“With the COVID festivals in 2021 and 2022, people were booking at the last minute because they didn’t know if they were going to get sick or if shows were going to be canceled or if there was going to be a lockdown or what,” Provan said. “That habit, perhaps booking a little later than usual, has not disappeared yet.”
The Melbourne Fashion Festival kicked off Friday and is also counting on a rush of last-minute sales.
Chief executive Caroline Ralphsmith said ticket sales for the festival, held at the Royal Exhibition Buildings, were back to pre-COVID levels and were selling well.
“While there will undoubtedly always be some last-minute ticket sales, several events in the schedule, such as the David Jones Autumn Winter Runway, have been sold out for weeks,” she said.
Ralphsmith said there were two groups of ticket buyers: those who wanted to get the best seats and booked well in advance, and those who liked to be more spontaneous.
“You can buy electronically,” she said. “You can see what’s going on. You can watch the weather. If there’s a bit of an outdoor component, you can pick the day that looks better and all, and you can even buy three minutes by walking in.
Ralphsmith said the ticket sales curve surged on the actual days of the festival, which was all part of the festival experience, but made planning difficult.
Tickets for each of the festival’s four premium catwalks were still on sale on Friday on the festival’s website.
At the Melbourne Food & Wine Festival, creative director Pat Nourse also keeps a close eye on ticket sales.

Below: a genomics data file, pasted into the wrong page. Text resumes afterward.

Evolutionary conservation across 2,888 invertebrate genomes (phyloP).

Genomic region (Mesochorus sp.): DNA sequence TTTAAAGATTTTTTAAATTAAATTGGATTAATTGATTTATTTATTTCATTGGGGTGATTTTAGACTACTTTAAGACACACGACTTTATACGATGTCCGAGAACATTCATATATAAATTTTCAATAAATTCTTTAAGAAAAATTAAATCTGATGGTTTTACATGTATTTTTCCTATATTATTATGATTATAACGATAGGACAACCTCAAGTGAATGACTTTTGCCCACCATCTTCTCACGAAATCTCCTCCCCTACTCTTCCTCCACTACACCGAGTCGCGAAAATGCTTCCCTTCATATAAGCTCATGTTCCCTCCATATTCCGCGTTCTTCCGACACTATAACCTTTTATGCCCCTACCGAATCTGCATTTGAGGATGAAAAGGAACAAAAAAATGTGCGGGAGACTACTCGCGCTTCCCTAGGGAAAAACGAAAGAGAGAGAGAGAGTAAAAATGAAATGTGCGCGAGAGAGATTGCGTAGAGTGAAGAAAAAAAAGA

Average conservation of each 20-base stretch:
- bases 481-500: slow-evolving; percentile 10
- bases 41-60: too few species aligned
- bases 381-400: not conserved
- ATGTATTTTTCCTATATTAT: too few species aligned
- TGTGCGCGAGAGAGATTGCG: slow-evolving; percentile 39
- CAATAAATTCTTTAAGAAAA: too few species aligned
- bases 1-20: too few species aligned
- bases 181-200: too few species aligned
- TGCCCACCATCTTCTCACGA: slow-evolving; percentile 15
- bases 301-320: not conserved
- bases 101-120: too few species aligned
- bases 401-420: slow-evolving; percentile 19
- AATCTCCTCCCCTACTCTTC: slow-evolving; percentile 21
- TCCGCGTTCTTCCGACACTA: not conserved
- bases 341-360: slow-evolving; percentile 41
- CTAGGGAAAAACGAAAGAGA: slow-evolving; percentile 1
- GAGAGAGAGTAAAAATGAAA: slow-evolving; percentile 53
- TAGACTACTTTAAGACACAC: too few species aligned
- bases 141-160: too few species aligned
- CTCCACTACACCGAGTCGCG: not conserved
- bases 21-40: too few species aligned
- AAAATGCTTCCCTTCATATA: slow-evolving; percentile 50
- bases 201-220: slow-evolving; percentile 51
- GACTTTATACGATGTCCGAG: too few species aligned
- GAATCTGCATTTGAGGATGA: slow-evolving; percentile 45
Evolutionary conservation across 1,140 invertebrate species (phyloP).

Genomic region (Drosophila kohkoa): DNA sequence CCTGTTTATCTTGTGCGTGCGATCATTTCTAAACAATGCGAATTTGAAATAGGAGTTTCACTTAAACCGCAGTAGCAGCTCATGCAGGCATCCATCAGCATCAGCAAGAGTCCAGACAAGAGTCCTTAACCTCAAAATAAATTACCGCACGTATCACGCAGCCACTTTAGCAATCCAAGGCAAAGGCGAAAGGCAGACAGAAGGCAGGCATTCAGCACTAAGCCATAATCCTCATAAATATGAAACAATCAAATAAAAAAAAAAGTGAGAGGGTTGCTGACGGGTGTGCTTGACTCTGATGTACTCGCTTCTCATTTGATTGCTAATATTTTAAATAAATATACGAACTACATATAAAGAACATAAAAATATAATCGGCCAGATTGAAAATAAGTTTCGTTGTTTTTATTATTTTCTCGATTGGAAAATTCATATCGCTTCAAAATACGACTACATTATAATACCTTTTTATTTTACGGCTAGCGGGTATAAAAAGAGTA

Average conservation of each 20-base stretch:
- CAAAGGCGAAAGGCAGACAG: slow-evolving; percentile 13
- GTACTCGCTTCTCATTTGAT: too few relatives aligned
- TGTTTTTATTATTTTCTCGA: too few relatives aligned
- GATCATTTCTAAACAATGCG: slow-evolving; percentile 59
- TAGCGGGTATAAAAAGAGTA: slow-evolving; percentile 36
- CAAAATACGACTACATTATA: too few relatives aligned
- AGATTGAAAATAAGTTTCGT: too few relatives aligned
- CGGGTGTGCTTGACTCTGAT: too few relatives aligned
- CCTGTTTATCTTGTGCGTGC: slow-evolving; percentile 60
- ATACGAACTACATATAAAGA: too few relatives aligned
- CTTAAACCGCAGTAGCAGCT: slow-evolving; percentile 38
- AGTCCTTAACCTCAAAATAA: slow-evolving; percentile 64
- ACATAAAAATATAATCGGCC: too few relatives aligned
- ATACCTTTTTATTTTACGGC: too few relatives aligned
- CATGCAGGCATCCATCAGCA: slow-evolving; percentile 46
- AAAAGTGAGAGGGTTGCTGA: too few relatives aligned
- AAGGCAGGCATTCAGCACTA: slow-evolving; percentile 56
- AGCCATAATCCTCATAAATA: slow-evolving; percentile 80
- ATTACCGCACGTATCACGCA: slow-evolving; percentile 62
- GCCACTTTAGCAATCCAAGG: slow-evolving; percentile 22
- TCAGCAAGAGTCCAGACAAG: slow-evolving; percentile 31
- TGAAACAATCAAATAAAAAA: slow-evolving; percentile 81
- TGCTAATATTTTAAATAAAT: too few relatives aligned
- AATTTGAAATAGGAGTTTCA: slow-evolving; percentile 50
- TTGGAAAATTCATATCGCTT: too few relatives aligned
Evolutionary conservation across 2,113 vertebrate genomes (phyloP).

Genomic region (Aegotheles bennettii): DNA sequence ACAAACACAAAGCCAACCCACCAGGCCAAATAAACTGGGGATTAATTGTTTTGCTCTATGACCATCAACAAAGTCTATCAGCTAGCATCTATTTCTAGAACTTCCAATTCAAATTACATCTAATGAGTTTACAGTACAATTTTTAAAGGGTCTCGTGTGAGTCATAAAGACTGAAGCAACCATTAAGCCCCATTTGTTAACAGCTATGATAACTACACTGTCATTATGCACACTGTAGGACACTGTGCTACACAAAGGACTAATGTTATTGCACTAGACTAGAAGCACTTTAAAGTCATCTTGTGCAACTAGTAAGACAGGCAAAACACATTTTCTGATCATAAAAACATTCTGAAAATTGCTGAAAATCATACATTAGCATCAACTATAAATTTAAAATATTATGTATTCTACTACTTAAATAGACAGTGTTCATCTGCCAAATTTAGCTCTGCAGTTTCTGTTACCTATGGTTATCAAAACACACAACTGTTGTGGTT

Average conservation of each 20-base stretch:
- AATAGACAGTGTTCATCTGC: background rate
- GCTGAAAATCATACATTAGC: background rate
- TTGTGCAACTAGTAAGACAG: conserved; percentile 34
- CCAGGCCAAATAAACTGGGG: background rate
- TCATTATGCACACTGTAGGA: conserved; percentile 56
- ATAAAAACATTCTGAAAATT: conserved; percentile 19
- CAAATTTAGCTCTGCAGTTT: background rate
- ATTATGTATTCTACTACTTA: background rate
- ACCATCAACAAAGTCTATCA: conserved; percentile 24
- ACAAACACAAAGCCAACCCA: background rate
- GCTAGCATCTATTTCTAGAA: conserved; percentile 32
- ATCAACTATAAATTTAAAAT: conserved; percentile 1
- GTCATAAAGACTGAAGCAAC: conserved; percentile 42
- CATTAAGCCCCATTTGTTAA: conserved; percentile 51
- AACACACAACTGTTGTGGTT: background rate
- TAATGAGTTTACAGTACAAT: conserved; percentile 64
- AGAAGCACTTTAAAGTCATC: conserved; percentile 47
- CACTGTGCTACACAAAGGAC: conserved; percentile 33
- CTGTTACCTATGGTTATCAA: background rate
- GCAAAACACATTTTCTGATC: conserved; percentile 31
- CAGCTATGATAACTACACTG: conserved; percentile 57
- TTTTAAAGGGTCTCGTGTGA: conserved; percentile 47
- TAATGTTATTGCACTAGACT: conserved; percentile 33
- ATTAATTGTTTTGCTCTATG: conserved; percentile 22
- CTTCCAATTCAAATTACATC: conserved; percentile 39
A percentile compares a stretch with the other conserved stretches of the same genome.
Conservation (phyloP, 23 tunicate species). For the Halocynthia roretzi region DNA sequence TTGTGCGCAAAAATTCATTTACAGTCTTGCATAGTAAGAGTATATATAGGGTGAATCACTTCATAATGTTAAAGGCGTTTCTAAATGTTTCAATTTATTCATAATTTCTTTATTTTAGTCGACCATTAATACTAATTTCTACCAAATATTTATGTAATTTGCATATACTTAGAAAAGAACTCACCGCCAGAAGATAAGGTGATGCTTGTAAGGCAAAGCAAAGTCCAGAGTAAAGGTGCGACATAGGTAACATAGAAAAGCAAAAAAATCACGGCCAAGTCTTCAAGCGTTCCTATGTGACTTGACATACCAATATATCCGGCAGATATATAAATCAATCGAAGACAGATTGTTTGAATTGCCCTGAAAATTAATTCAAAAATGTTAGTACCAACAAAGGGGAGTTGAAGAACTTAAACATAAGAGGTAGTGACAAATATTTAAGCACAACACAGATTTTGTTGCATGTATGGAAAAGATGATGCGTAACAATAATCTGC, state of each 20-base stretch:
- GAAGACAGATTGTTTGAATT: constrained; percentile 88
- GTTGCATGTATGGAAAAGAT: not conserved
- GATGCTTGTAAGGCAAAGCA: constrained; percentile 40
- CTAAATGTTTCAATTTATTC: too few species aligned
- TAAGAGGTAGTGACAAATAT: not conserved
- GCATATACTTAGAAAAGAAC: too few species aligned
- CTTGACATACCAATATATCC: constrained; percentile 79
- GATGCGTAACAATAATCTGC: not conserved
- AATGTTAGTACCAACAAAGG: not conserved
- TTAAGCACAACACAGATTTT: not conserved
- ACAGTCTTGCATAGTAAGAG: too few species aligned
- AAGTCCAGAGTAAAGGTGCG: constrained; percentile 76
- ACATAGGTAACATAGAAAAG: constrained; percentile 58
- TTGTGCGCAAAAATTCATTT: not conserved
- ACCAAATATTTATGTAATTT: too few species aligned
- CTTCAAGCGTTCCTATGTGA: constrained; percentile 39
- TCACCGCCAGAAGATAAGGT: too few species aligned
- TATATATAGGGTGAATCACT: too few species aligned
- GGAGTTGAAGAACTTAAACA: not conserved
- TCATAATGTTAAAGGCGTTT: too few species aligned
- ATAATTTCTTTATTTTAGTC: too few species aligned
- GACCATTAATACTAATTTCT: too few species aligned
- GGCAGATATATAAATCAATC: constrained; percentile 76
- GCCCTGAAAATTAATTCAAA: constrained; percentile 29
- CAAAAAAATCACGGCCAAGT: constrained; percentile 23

He said three weeks into hosting 200 events was always pretty intense, but “it feels a lot better than this time last year”.
The festival’s showpieces – The World’s Longest Lunch, where 2,000 people lunch in Treasury Gardens, and The World’s Longest Brunch, hosted this year by Beatrix Bakes’ Natalie Paull – quickly sold out. But other events depended more on the latecomers.
“With ticket sales over the past three years … people (are) leaving later,” Nourse said. “So I’d say it’s been a mixed bag in that regard.”
Nourse said that while it would be great to sell out every event in advance, the festival’s strategy has been to cater to people who didn’t want to commit in advance by offering a range of events that didn’t require a booking .
“We’ve put in enough stuff for the person who hasn’t really thought about booking a seat months in advance, who just wants to rock out at the festival,” he said. “We’ve got a bunch of family-friendly stuff in Federation Square, and we’ve got the Festival Bar, which brings together the best food and drink talent in town right now.”
Nourse said he was confident Melburnians would support the festivals.
“I think people are showing that they want to go back and embrace what life in this city is all about,” he said. “If you’re in Melbourne in March, it’s all about Melbourne, put it at 11, it’s Melbourne max.”
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